Electronic Thesis and Dissertation Repository

Degree

Doctor of Education

Program

Education

Supervisor

Dr. Katina Pollock

Abstract

This dissertation explores the experiences of Muslim students in an urban public high school in Ontario with a reputation of having a large Muslim student presence. Much of the studies and surveys involving Islam and Muslims make evident that Islam is the most misunderstood religion in the world. Therefore, Muslims in the West are a “poorly understood” minority group (Environics Institute, 2016). While other ethnic or racial minorities feel moderately comfortable defending themselves and their groups, and asserting their identities, Muslim youth “face qualitatively different identity tasks than do many of their peers”, largely due to feelings of “being under attack or scrutiny because of their religion” (Stonebanks & Sensoy 2009). I used a case study approach to explore from different participant groups the challenges of and supports for Muslims students attending a public high school. I utilized semi-structured interviews with 32 participants, including students, teachers, parents, administrators, and the local Imam of the city. There were two main findings in this study: (a) the teachers, that I interviewed, lacked knowledge of Muslim values, faith, and practices, and had negative biases and preconceived notions of Islam and Muslims in a public high school; (b) the youth, in this interview, showed a deep longing to be acknowledged, understood, and respected for who they are. The six challenges most prominently faced by Muslim youth, as articulated in the literature review and guideline of different faiths provided by school boards to the schools, are: religious practices, dress code, sexual ethics, stereotypes and biases, Islamophobia, and curriculum-related challenges. These challenges seem to directly correspond to the daily challenges Muslims face when practicing their faith, and provide a vantage point whereby Muslim students can request accommodations. However, this study shows that, Muslim students want to go beyond mere accommodation. They long for spaces, in their school, that are free of any pressure to fight for their faith or to defend either of their multiple identities, as both Muslims and Canadians.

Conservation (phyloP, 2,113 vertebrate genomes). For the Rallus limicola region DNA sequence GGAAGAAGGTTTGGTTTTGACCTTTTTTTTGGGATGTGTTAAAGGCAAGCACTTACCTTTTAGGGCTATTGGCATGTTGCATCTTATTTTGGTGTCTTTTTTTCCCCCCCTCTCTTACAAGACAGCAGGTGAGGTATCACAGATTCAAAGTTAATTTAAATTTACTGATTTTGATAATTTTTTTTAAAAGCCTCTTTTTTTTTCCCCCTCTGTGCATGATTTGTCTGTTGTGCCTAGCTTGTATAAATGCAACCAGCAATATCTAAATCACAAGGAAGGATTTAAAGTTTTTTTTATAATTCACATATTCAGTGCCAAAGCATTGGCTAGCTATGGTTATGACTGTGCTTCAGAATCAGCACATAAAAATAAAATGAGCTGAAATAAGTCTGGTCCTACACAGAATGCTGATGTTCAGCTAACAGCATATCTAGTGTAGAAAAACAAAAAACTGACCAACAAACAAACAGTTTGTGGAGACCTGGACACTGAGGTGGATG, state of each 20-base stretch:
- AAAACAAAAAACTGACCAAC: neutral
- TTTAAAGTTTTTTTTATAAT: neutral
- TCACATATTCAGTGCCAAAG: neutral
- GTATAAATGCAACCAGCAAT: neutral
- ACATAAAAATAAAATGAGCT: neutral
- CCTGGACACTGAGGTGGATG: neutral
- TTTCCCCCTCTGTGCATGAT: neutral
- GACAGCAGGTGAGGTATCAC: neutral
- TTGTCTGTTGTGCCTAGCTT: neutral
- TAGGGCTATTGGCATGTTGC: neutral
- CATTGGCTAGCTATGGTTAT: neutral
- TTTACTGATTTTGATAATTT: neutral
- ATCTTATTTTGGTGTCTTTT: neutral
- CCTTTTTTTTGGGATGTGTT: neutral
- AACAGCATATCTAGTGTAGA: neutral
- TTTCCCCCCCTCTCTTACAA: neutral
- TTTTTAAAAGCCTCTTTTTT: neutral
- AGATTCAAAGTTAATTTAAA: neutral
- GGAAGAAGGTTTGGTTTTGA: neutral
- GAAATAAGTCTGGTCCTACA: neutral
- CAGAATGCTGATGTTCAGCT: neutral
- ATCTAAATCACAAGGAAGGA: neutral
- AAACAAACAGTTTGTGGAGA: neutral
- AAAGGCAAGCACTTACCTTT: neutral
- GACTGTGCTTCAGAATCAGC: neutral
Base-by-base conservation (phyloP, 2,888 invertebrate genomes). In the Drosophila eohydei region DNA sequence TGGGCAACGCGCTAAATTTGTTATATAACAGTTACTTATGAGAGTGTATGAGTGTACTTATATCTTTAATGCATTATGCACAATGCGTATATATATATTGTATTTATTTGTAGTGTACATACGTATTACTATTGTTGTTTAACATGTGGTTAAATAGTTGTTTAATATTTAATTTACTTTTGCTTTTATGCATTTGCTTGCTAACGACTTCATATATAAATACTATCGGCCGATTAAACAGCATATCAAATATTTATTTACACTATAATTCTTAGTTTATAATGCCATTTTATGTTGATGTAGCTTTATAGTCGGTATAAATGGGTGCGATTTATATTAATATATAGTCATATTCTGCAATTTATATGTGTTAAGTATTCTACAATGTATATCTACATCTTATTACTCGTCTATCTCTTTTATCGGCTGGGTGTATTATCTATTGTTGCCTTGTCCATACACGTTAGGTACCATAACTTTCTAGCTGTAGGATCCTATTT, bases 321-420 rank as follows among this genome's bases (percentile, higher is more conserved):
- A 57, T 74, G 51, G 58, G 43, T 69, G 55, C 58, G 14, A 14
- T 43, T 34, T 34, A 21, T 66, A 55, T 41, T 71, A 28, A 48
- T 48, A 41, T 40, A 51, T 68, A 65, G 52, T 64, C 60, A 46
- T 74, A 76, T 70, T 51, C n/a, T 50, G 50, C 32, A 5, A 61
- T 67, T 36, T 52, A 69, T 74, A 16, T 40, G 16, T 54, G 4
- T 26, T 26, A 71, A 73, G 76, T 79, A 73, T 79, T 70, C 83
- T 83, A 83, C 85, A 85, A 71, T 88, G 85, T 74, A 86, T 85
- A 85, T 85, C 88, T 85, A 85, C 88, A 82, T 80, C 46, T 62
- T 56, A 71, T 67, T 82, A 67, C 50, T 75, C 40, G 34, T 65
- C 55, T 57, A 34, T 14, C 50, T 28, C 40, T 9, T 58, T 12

Keywords: Muslims, Islam, support, challenges, sexual ethics, gender interaction, hayaa, Islamophobia, Banks’s Multicultural Dimension, York, Giangreco, Vandercook, & Macdonald ’s Types of Support.


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